- A new study shows that Gen Z wants their clinicians to talk to them about the social determinants of health
- Out of all generations, Gen Z reports being the least satisfied with the current state of healthcare
- This value-based approach to primary care indicates that patient demand for better care will supersede the fee-for-service model
Background: The “Gen Z Effect” on the Healthcare System
Generation Zers, commonly described as those born between 1997 and 2012, are already changing the way clinicians offer care. This is evident in the fact that only 55 percent of Gen Zers have a primary care physician compared to 67 percent of Millennials and 76 percent of Gen Xers.
Essentially, Gen Z is more likely to choose non-traditional forms of healthcare, such as walk-in clinics, over traditional forms like seeing a primary care physician for flu shots (62 percent use non-traditional versus 58 percent who use traditional) and cold/virus treatment (65 percent versus 48 percent).
This trend extends to other generations as well. According to a study by Accenture, 70 percent of patients are more likely to choose primary care clinicians who offer convenient services such as automated appointment reminders. This was compared to 57 percent in 2016. Another popular technology was telehealth. Fifty-three percent stated they would prefer clinicians with telehealth capabilities compared to only 39 percent in 2016.
While patient-focused tech in healthcare may help remove some of the barriers to care as often seen in the social determinants of health, it does not take the extra step of addressing them.
Fostering Open Conversations
A recent study published in the Journal of Adolescent Health surveyed Gen Zers between the ages of 14 and 24 via text message and asked five open-ended questions about the social determinants of health. Eighty-one percent of respondents indicated that they wanted their clinicians or medical team to ask them about the social determinants of health during their visits. In response to why the patients did not ask their clinicians about social determinants themselves, 30 percent said that they were too embarrassed.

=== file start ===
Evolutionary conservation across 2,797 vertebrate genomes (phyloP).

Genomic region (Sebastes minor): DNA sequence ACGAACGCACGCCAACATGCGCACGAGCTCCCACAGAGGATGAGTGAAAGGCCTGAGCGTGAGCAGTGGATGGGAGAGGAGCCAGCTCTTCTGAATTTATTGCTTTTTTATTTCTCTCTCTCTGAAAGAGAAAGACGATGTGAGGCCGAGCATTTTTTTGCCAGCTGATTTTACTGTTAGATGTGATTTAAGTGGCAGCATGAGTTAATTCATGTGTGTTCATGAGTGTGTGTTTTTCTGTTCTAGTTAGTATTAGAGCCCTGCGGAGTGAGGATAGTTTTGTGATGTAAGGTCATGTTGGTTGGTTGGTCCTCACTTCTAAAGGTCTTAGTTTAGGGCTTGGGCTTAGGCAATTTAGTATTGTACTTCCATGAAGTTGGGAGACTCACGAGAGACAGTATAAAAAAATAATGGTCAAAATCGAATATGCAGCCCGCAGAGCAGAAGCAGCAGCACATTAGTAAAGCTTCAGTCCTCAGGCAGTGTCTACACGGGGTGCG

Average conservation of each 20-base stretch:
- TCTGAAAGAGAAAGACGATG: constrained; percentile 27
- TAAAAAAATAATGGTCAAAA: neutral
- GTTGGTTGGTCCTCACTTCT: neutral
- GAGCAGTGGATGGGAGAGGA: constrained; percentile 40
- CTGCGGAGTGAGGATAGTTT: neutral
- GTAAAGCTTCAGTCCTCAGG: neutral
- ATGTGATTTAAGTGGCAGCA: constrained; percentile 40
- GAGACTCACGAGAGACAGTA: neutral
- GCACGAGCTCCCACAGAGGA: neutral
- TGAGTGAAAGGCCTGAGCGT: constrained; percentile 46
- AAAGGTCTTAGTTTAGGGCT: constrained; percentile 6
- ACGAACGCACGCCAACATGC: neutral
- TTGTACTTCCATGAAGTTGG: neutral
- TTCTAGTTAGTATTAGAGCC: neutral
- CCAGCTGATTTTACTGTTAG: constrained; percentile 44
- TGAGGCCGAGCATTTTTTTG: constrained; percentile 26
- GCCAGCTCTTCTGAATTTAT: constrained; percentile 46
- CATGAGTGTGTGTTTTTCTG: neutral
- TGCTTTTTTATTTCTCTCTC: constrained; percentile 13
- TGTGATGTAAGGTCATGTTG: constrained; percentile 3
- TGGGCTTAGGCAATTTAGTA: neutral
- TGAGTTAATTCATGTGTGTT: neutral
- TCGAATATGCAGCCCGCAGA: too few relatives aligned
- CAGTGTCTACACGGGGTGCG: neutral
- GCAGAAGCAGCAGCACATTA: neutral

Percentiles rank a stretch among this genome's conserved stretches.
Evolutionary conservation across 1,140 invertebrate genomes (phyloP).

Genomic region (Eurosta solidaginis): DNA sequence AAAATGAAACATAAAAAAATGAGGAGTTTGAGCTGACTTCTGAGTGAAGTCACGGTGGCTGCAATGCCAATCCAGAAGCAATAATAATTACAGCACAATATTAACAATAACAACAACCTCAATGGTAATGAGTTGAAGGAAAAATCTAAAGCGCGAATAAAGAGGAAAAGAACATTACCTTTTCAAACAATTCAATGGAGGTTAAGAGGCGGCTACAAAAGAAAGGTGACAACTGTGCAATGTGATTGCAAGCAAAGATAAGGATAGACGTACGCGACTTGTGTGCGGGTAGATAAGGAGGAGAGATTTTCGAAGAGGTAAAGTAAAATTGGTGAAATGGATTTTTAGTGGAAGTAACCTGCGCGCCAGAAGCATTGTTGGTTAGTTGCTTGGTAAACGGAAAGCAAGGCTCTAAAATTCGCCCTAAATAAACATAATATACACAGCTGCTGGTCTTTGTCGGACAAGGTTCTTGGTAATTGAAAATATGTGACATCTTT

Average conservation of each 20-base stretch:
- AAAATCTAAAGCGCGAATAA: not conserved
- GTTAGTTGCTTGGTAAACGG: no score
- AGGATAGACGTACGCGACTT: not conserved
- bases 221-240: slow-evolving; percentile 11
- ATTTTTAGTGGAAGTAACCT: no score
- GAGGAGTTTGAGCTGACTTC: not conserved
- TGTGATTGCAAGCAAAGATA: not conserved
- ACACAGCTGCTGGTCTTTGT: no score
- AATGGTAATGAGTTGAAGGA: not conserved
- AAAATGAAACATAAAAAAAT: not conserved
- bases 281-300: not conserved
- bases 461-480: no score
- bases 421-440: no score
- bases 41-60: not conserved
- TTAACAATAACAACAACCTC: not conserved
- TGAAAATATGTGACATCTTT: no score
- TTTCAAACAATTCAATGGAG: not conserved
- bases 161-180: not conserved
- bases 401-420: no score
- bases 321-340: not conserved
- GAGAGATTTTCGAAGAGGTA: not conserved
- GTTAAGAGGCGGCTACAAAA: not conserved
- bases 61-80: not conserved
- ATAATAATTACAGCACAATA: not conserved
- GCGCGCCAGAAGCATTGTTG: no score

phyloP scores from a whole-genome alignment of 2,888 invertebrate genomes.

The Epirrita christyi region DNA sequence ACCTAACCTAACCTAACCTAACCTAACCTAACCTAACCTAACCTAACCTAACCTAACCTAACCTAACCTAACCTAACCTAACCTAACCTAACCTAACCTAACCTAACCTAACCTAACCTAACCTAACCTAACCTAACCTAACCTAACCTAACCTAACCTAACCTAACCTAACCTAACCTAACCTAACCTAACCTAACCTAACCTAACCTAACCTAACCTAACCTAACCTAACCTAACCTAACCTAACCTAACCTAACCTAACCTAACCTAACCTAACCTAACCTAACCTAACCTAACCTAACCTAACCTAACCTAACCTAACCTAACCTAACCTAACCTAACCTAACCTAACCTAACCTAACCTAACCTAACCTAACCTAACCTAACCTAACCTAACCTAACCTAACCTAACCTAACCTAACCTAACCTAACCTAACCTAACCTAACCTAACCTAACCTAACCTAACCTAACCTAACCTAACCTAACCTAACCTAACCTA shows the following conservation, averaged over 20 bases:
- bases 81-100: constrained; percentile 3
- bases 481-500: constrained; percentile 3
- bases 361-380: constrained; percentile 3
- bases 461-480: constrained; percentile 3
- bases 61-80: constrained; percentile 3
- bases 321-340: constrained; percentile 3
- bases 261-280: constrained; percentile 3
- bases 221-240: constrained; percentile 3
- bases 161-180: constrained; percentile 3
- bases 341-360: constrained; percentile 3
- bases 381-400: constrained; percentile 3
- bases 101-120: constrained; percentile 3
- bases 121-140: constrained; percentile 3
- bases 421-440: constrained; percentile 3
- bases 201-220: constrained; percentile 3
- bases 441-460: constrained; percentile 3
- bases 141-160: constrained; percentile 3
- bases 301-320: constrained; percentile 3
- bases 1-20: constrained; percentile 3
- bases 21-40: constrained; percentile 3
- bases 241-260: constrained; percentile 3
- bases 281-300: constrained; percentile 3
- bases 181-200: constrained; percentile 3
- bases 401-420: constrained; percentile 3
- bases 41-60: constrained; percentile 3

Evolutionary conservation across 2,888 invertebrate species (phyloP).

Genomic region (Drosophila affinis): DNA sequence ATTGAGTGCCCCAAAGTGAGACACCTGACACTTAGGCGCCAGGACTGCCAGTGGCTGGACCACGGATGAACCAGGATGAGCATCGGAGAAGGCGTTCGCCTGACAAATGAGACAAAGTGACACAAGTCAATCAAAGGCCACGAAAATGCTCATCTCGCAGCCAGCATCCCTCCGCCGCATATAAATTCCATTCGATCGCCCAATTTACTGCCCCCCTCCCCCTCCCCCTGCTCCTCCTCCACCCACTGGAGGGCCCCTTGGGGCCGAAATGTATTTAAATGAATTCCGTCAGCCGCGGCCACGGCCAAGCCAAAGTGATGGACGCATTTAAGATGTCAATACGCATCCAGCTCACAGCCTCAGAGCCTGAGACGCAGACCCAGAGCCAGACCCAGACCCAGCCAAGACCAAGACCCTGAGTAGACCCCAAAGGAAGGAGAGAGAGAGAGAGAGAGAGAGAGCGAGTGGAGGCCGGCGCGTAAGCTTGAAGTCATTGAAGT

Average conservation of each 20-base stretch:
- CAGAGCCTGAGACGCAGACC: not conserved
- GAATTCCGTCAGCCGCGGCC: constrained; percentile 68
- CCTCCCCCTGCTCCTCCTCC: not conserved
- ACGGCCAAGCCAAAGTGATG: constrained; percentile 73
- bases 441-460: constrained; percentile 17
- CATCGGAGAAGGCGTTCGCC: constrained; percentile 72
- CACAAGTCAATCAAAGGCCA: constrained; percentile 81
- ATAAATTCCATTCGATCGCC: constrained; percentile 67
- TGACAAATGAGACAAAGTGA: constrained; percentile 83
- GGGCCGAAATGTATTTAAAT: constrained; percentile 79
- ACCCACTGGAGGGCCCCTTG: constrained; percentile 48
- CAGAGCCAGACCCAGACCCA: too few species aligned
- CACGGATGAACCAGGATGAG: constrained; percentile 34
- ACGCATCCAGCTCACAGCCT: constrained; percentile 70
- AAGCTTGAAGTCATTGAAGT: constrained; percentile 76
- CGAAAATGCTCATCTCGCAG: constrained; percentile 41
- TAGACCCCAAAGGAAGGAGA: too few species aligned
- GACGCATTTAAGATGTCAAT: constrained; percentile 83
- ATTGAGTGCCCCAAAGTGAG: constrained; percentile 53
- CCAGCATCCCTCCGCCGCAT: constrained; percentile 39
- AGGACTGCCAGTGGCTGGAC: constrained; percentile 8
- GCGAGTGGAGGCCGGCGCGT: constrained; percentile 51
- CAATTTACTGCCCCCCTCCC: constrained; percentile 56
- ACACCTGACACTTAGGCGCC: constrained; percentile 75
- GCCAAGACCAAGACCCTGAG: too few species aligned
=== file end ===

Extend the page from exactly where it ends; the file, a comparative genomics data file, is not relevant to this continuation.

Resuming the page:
Survey respondents indicated they would like their clinicians and or care teams to:
- Provide information about ways to address social determinants of health during an in-person visit (51 percent)
- Point them to helpful resources (25 percent)
- Offer general advice (22 percent)
- Listen to them (11 percent)
Gen Z’s forward-thinking approach to their care may be indicative of a wider trend as healthcare transitions to value-based care. Despite the fact that social determinants of health can affect clinical care outcomes by as much as 80 percent, only 16 percent of primary care physicians actually screen for them.
So, how can physicians take a proactive role in addressing Gen Zers’ social determinants?
Providing Tools and Resources
Most practices stop at screening for social determinants of health, but there are plenty of commonly overlooked technology platforms and other resources that can help you reach disadvantaged patients:
- Telehealth. Some patients’ needs don’t necessarily require you to see them in person, or they may not have reliable transportation. These are perfect opportunities for telehealth, which can potentially close care gaps, refill prescriptions, manage chronic conditions, and more.
- Patient education. Knowledge can mean the difference between a quick virtual visit or an expensive and unnecessary hospital visit. Studies show that, depending on the patient’s age, providing information about non-emergency department treatment options could prevent up to 27 percent of future hospital readmissions. Also, making these materials available in multiple formats and languages is essential to equitable care.
- Mobile apps and patient portals. In addition to saving you and your staff time, mobile health apps and portals can help patients conveniently access their health information, care plans, and referrals 24/7. Accessibility makes it easier for patients to stick with their care plans.
- Tech solutions. What does your electronic health record (EHR) do for you, exactly? What kind of data does it pull? Do you need to do all of the legwork, or does it automatically aggregate that data for you? Super-charging your tech stack with robust data aggregation tools can provide you with a comprehensive view of your patient. Better yet, integrating these tools allows for a seamless patient experience and continuity of care.